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Married college student shares lessons in matrimony
May 04, 2016

editor's note: This article first appeared in the Jan. 18 Wedding Guide edition of the Daily Nebraskan. It is reprinted here with permission.

Ryan Kathman

I've felt the stares. Seen the quizzical, judgmental looks on the faces of students as I'm trudging to and from class.

"Why is he wearing that?" they seem to be thinking. "Is he really?" "Wow, I didn't think people at school were."

But it's true. And I'm not ashamed. Although the typical college student might see me, at best, as a deviation from the norm and, at worst, a social pariah, I'll proudly raise my left hand in the air and confirm the suspicions: That's right, I'm married.

OK, as much as I'd like to believe that seeing my ring finger causes every young coed's heart to sink, I have no real delusions of my classmates paying one whit of attention to my marital status beyond its indication that I might be able to buy them beer (yes, I can, and no, I won't).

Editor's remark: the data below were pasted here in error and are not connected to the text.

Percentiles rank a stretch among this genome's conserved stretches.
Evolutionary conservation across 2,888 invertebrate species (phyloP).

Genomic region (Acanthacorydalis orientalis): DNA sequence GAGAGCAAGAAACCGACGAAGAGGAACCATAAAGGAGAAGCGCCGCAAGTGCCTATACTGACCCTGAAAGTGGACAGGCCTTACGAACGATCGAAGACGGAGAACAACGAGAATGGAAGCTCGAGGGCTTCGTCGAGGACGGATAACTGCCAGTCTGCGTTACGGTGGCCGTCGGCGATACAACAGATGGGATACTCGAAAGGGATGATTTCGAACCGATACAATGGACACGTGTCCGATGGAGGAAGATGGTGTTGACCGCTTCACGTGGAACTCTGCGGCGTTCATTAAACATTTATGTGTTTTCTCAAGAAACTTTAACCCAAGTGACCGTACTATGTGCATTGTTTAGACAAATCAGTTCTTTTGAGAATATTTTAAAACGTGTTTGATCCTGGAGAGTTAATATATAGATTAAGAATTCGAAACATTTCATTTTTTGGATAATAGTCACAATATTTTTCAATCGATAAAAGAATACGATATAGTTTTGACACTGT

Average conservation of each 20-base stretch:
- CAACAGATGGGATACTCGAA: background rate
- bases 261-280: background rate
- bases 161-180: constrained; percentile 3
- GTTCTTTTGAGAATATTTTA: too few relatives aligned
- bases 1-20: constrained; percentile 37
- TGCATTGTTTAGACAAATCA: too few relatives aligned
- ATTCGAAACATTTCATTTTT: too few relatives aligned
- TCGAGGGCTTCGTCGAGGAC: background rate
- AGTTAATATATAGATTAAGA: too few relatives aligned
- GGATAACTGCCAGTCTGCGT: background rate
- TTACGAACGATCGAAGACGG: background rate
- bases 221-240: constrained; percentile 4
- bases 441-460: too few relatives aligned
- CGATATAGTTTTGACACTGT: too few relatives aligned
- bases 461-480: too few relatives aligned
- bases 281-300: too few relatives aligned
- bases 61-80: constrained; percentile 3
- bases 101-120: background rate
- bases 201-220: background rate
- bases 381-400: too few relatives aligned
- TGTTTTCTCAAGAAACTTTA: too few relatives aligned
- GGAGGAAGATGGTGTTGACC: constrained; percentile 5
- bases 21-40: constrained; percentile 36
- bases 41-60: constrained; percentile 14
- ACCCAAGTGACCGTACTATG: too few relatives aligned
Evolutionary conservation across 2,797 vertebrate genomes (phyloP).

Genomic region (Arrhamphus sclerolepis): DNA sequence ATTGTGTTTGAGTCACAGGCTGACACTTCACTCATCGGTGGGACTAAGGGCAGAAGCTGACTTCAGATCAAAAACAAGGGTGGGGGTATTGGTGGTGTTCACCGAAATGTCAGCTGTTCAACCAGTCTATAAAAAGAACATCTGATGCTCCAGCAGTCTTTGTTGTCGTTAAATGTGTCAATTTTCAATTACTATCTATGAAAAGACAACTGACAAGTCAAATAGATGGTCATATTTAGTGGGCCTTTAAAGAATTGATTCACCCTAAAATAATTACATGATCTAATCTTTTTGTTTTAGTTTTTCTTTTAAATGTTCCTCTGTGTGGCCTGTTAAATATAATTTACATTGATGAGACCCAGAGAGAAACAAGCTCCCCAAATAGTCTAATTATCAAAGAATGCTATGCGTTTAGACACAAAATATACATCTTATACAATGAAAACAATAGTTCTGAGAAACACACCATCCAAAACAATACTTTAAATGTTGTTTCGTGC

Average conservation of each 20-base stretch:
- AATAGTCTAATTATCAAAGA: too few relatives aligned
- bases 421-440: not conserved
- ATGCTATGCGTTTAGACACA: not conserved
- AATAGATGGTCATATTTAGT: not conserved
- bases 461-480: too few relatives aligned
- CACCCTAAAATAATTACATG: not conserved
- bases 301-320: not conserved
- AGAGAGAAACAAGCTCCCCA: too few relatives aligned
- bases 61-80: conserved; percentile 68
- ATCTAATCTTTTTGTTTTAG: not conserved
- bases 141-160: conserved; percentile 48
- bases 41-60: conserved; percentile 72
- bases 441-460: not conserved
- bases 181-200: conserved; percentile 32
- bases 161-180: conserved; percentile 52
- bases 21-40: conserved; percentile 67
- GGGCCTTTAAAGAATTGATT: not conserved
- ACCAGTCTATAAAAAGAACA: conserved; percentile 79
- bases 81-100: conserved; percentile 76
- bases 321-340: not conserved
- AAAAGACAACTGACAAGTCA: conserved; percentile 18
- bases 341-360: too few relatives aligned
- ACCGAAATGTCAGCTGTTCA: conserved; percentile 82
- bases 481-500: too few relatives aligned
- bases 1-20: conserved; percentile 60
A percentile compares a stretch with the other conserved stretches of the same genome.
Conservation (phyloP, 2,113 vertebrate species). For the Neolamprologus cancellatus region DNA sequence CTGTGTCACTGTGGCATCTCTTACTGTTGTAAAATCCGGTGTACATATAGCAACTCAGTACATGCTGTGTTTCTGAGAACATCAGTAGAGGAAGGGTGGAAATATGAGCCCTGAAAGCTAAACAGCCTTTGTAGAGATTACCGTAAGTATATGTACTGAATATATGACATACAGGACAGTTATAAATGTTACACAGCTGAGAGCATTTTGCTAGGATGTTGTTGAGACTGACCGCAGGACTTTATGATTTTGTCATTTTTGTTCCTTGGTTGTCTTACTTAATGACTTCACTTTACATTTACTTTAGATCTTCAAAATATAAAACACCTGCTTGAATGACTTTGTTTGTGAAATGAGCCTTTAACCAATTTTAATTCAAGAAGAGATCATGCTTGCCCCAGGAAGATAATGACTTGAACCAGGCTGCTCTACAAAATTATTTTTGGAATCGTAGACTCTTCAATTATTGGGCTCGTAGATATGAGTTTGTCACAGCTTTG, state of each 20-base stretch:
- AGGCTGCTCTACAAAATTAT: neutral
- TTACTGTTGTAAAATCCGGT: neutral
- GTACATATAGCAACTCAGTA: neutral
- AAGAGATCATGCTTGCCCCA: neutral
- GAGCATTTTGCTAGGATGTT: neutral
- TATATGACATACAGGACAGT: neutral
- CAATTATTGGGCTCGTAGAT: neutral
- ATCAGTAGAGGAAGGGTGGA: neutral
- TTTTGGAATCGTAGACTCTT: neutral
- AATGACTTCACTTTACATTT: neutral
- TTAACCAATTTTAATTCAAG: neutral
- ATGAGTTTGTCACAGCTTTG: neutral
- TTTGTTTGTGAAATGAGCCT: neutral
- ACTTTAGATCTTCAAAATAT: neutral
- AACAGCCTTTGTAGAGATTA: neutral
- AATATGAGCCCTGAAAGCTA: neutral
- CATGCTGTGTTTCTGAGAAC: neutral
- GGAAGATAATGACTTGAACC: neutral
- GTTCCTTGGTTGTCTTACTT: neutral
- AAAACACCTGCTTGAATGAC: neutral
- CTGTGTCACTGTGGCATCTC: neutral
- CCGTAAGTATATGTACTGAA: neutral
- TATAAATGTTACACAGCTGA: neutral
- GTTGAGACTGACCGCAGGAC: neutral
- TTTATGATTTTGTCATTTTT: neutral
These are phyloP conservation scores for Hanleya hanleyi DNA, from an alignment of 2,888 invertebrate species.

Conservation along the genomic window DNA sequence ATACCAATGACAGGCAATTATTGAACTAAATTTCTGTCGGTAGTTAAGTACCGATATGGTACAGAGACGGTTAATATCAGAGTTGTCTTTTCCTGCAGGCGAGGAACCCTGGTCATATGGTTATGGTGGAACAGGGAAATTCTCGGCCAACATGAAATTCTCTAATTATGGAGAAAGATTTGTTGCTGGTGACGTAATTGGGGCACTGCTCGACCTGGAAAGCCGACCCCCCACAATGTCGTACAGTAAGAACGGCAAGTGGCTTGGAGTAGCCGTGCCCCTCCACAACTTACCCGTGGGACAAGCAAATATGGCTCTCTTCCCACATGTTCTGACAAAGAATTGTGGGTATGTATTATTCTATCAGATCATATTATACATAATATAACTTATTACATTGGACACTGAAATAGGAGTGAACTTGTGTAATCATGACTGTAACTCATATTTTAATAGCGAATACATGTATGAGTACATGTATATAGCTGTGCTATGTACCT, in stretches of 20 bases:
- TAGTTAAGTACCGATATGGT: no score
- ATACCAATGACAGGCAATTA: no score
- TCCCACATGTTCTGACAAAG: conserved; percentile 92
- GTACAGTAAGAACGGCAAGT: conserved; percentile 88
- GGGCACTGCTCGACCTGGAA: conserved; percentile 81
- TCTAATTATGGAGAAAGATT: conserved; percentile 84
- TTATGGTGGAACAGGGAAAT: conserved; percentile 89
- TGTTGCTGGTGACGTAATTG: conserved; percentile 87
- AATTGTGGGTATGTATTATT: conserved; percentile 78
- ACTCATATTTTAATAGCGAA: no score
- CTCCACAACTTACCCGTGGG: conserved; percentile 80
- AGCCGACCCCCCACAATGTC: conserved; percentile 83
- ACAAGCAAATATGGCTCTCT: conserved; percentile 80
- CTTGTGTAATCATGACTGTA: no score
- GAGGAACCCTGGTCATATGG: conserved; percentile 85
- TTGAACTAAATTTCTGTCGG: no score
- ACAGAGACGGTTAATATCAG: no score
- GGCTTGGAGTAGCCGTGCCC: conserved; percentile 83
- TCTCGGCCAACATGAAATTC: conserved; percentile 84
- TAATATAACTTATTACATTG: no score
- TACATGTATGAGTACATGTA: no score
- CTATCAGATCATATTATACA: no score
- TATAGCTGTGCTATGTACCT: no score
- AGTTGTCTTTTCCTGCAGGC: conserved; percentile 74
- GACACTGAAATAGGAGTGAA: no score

And since I'm a grad student who grew up during the Reagan era, I don't expect to be able to relate all that much with the Clinton babies darting by me, too engaged in text messaging to raise their heads.

Still, it can be strange being the only married fogey drifting in a sea of frat party flirtation and hook-ups.

Mind you, I don't miss those days - I'll take blissful newlywed over lonely lothario any day. But my vast experience (yep, almost 10 months now - double digits!) prompts me to impart some of my wizened advice to any fresh-faced affianced couples who might be reading.

Now, I was lucky enough to not be a poor student with a hectic schedule and measly bank account when I was gearing up for my wedding. Much to my in-laws delight, I'm sure, I waited until after I got hitched to go back to school.

Also, when it came to planning my wedding, I was lucky enough to be a guy, meaning I was allowed to have opinions about the music and the photographer and that was pretty much it.

But the biggest advantage my fiancee and I had was living in Minnesota, hundreds of miles from the site of our wedding in Memphis, Tenn, my wife's hometown and where we met.